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Gunter Demnig

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Gunter Demnig
Gunter Demnig
Demnig installs a Stolperstein in Cologne in 2013

Gunter Demnig (born 27 October 1947 in Berlin) is a German artist. He is best known for his Stolperstein ("stumbling block") memorials to the victims of Nazi persecution, including Jews, homosexuals, Romani and the disabled. The project places engraved brass stones in front of a former residence for a Holocaust victim who was deported and murdered by Nazi Germany. The memorial effort began in Germany and has since spread, with more than 100,000 stones placed across 26 countries in Europe.[1][2]


Gunter Demnig grew up in Nauen and Berlin and completed high school acquiring his abitur in 1967. Later that year, he began studying creative education at Berlin University of the Arts with Professor Herbert Kaufmann. From 1969 to 1970, he studied industrial design there. In 1971, he transferred to the Kunsthochschule Kassel, resuming his study of creative education and passed the first state examination in 1974.

That same year, he began studying art with Harry Kramer at the University of Kassel. Following that, he spent two years planning, building and managing historical monuments, from 1977 to 1979. From 1980 to 1985, Demnig was an artistic-scientific colleague on the art faculty at the University of Kassel.

In 1985, he opened his own studio in Cologne and worked on numerous local projects. Since 1994, he has also been involved with the IGNIS-Kulturzentrum (IGNIS Cultural Center).

Demnig's best known work is what he calls Stolpersteine. Stolperstein (in the singular) is the German word for "stumbling block". Demnig's Stolpersteine are small, cobblestone-sized brass memorials for the victims of National Socialism. Set into the pavement of sidewalks in front of the buildings where Nazi victims once lived or worked, they call attention both to the individual victim and the scope of the Nazi war crimes. By 2017, about 61,000 Stolpersteine had been laid in 21 countries in Europe,[3] making the project the world's largest memorial.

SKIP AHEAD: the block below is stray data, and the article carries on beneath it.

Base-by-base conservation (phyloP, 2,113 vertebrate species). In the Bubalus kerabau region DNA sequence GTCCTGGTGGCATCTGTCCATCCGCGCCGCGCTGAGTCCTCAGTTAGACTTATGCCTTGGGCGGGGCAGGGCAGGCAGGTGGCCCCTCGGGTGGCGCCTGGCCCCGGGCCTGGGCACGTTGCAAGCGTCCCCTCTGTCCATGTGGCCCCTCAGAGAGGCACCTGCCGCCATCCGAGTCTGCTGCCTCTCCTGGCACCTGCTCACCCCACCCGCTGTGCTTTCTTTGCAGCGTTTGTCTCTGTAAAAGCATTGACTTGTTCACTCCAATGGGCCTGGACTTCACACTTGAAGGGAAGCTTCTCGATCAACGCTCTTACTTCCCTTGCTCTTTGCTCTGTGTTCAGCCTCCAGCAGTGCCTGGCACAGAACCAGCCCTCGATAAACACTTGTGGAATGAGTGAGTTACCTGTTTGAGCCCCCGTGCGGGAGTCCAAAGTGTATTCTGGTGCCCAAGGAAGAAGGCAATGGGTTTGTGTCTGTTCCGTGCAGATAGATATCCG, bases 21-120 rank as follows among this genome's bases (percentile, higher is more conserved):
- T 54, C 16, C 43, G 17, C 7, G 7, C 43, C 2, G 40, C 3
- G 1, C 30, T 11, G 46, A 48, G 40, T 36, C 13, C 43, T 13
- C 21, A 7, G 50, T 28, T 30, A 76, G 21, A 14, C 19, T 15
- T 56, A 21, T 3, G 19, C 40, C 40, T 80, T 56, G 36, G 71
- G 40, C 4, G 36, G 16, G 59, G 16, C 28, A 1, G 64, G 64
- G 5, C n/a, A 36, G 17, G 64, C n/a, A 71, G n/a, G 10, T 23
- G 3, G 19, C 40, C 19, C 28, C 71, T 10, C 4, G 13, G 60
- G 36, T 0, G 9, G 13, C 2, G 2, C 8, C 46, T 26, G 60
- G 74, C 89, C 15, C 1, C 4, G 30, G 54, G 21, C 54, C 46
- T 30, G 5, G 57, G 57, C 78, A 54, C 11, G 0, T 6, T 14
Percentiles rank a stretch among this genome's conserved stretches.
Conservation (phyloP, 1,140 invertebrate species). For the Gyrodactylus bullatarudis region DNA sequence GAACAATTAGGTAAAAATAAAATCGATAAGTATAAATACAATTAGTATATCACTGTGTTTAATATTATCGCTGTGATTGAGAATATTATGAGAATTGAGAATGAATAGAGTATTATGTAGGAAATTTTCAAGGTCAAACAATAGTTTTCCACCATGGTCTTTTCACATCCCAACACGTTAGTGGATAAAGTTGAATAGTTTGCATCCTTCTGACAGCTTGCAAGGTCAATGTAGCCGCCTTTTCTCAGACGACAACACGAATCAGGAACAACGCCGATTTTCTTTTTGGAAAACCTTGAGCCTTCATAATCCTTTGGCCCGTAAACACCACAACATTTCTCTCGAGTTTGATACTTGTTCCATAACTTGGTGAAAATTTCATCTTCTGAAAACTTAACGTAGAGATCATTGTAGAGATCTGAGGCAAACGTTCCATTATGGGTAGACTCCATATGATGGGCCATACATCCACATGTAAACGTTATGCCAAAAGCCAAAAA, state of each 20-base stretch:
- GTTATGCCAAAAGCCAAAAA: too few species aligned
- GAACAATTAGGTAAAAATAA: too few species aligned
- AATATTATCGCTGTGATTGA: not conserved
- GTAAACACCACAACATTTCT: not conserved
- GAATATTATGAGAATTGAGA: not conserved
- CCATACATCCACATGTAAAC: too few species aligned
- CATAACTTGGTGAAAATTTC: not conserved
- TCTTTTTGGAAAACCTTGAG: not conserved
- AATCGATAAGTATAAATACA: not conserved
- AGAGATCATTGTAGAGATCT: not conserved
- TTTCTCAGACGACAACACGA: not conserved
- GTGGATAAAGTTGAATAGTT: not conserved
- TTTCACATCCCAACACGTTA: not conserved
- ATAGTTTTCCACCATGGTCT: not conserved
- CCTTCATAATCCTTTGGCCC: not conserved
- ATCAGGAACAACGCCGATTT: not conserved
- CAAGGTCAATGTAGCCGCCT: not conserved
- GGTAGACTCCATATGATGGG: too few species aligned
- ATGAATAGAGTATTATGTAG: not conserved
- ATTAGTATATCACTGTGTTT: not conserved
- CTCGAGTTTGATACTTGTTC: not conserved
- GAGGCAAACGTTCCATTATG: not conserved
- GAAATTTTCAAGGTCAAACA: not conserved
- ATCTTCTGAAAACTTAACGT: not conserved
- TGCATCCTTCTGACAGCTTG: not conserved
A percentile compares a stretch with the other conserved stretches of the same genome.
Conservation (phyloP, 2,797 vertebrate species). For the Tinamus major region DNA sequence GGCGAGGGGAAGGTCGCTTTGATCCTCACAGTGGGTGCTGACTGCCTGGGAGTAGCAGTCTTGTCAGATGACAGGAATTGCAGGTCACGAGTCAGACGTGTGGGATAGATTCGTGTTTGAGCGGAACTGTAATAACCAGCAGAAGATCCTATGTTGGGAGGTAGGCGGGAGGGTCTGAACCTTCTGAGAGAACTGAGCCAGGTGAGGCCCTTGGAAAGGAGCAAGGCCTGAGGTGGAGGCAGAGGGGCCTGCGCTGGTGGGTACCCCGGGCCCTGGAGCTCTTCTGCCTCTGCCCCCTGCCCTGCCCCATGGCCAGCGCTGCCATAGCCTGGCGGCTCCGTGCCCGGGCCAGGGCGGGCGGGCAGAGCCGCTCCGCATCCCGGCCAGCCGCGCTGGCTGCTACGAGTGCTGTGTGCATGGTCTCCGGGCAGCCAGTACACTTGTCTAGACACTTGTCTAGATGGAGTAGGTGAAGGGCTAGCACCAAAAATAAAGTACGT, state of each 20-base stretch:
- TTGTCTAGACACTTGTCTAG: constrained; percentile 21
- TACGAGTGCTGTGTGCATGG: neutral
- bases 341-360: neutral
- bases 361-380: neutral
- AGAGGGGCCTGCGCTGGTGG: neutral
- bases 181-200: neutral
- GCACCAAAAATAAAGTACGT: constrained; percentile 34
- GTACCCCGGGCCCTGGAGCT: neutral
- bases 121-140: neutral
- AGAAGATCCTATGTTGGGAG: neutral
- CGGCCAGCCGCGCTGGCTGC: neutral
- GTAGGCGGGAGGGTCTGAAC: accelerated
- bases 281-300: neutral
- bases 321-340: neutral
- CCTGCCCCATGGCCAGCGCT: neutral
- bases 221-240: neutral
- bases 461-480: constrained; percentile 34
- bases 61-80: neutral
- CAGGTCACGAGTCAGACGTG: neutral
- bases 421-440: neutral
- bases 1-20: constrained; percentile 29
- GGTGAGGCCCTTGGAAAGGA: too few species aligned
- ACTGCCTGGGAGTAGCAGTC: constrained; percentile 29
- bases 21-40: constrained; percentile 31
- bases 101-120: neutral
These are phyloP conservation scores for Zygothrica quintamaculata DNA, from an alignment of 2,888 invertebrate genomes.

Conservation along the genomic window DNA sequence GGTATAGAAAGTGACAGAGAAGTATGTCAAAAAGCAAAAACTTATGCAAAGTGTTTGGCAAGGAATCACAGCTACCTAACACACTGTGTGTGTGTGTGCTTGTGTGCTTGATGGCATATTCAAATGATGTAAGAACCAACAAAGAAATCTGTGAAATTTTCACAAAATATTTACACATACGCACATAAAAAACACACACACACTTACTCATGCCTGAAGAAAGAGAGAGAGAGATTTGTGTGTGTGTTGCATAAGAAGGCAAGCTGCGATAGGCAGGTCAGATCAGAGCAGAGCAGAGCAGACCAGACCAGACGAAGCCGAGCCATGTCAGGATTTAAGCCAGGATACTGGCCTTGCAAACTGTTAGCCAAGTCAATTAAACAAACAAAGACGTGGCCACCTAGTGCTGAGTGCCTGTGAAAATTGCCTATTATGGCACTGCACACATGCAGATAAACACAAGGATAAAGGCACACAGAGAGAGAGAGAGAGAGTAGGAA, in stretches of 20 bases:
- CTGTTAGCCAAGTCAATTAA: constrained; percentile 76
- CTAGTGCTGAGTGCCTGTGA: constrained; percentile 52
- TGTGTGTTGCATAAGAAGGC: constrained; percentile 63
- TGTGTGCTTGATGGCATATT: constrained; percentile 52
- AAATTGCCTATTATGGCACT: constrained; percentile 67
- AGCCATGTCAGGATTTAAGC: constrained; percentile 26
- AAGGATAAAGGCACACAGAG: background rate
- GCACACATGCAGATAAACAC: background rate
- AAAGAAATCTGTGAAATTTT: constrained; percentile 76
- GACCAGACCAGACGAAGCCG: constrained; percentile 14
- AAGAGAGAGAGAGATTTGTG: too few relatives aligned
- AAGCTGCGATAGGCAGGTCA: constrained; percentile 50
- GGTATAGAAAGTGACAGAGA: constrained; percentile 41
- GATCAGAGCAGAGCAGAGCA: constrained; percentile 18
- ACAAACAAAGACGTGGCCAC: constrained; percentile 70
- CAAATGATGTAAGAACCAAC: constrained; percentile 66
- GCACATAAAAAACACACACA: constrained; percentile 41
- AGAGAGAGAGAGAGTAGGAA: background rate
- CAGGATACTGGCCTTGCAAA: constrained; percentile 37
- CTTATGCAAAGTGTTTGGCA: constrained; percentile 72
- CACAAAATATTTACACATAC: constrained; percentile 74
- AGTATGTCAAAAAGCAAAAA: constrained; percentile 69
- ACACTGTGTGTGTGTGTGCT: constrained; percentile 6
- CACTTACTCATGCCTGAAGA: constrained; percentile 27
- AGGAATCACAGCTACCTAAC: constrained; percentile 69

Pic of a stumbling stone in Berlin
A Stolperstein in Berlin memorializing Max Kallmann. It reads:[4]
Max Kallmann
Born 1899
Escaped to France
Deported 30 June 1944
Murdered in Auschwitz


  • 1982: Alte Oper, Frankfurt am Main
  • 1986: Kunsthalle Baden-Baden, Museum of the City of Cologne
  • 1991: Kunstlerhaus Bethanien, Berlin
  • 1995: Academy of Arts, Berlin

Stolpersteine in different countries[edit]


  1. ^ "10 Fakten über Stolpersteine". Goethe-Institut. Retrieved 10 July 2022.
  2. ^ "In Nürnberg liegt jetzt Europas 100.000 Stolperstein". www.nn.de (in German). Retrieved 2023-05-29.
  3. ^ Iken, Katja (19 July 2017). "Gunter Demnigs Stolpersteine: Erinnerung an Opfer des Holocaust". Der Spiegel.
  4. ^ "Orte & Biografien der Stolpersteine in Berlin: Max Kallmann" (in German). Stolpersteine in Berlin.
  5. ^ "Stolpersteine zur mahnenden Erinnerung" Archived 2009-07-07 at the Wayback Machine Press release, Austrian news archive. (July 17, 1997) (in German)

External links[edit]